Gut-Healing Chicken Bone Broth or Stock

If you haven’t eaten homemade bone stock or broth before, you and your family will soon discover the wonders of this delicious and healing nectar. Homemade bone stock or bone broth should become a staple for anyone keen to keep their family healthy as it is soothing on the gut and great for the immune system.

You can easily incorporate bone stock or broth into your diet, adding it to soups, tomato sauces, miso, risotto, lentil dishes, stews, casseroles, slow cooker recipes, curries and bolognaise as well as drinking it on its own. Bone stock and broth gives everything you cook a gorgeous comforting taste, without the need for stock cubes or other flavour enhancers. Keep some in your fridge or freezer at all times and use as often as you can.

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You can make meat stock or bone broth from virtually any kind of bones including those from chicken, beef, venison, duck lamb, and fish. Most people start with chicken due to its mild taste and when more confident slowly start to build in other more meaty options. You can source bones from organic or grass-fed animals from your local butcher and will cost you pennies.

What is the difference between bone stock and bone broth? A stock is made from animal bones which have been roasted and then simmered gently with water, vegetables and herbs. This is usually for 2-6 hours. A bone broth is made in exactly the same way but you simmer the bones for much longer, at least overnight and sometimes for 24 hours. A stock is light and adds protein to a meal. The broth is more nutritious with a deeper taste. The apple cider vinegar/lemon juice will help to draw the mighty minerals from the bones in both the stock and broth, but this will be more effective when the bones are simmered for longer. You are aiming for the broth to be jelly-like when it cools. The more jellified the bone broth is, the more collagen is in the bone broth.

Bone broth over stock contains two very important amino acids, glycine and proline as well as healthy minerals and collagen. Glycine is a very calming amino acid and also helps to support detoxification. It helps the body synthesise collagen, so is particularly good for those people with low muscle tone. It can aid wound healing and supports the release of growth hormones, so good for those who need help growing tall and strong. Proline tightens and strengthens cell structure which in turn may help heal a leaky gut as well as improving the strength of skin and vein walls.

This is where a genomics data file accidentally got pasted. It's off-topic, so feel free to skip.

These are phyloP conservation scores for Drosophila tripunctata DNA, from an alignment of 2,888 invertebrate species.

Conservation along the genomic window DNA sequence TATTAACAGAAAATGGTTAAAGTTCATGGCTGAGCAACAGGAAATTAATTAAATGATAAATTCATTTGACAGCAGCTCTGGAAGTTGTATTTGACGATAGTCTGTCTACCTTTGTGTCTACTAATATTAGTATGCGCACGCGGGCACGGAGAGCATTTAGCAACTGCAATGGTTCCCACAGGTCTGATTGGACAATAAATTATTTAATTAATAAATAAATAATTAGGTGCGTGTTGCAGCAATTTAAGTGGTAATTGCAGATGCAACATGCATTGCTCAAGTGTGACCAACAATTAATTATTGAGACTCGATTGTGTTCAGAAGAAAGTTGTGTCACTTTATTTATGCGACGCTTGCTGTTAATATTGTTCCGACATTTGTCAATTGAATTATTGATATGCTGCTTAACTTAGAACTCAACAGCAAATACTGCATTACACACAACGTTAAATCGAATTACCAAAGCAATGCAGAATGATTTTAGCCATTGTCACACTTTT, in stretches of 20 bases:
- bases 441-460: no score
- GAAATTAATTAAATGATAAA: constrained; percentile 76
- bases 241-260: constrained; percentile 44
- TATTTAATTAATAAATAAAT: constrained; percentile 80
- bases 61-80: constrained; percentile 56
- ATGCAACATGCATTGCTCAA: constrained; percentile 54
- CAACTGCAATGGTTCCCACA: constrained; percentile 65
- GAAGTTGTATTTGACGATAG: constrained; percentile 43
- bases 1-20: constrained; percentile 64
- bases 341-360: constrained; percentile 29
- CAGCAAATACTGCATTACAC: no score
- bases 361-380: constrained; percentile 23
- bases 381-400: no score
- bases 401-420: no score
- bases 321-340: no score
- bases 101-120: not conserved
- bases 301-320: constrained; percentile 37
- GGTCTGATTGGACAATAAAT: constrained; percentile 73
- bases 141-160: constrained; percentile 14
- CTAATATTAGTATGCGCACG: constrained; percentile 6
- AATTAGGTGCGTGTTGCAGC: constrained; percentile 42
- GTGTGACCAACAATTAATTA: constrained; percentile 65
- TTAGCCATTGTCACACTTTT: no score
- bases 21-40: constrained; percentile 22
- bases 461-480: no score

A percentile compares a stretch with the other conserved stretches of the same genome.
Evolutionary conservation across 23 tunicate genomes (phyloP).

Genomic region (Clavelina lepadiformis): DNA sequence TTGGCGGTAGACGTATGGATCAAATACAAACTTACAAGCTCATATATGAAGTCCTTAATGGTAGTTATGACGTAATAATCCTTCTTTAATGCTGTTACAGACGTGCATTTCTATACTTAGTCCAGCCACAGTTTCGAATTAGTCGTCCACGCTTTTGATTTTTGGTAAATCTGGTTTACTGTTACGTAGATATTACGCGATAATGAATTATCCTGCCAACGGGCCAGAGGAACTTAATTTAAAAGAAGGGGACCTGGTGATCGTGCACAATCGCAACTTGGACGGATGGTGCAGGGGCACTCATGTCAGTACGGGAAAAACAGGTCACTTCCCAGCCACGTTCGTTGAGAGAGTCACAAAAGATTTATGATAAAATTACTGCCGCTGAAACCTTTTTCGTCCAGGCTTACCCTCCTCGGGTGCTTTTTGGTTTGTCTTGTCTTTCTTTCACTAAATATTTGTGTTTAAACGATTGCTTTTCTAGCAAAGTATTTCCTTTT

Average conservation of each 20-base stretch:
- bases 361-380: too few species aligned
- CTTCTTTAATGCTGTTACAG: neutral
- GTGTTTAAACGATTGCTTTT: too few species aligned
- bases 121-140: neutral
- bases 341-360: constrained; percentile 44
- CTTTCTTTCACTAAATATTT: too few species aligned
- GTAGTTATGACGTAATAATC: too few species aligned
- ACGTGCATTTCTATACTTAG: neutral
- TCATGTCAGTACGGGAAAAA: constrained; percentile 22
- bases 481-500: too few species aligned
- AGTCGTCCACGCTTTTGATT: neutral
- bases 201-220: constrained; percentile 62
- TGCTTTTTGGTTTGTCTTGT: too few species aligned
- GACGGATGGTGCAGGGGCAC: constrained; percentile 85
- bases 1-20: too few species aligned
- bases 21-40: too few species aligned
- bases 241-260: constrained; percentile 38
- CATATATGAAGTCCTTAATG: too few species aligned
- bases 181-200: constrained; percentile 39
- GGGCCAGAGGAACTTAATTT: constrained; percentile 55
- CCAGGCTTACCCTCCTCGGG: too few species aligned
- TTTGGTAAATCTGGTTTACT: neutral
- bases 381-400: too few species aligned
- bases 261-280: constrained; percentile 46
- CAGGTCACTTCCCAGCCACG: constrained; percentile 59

If you are sensitive to histamine or glutamate then reduce the cooking time to a maximum of four hours and keep it as a stock. Another tip to reduce the histamine is to cool down the stock quickly and store it in the fridge or freezer. You can defrost stock directly into a saucepan so store in small amounts.

Gut-Healing Chicken Bone Broth

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Prep Time 1 minute
Cook Time 12 hours
Total Time 12 hours 1 minute
Course Soups
Servings 10 people
Suitable for Special Diet (or adaptable) Dairy-free, Egg-free, Gluten-free, Grain-free, Low-histamine



  • De-bone a roasted chicken. (It is good to do this after Sunday lunch).
  • Place the carcass and bones into a large saucepan and place in a 180-200 degree oven for 20-30 minutes to brown the bones.
  • Halve the onion retaining the skin, halve the carrot and cut the celery into three of four pieces.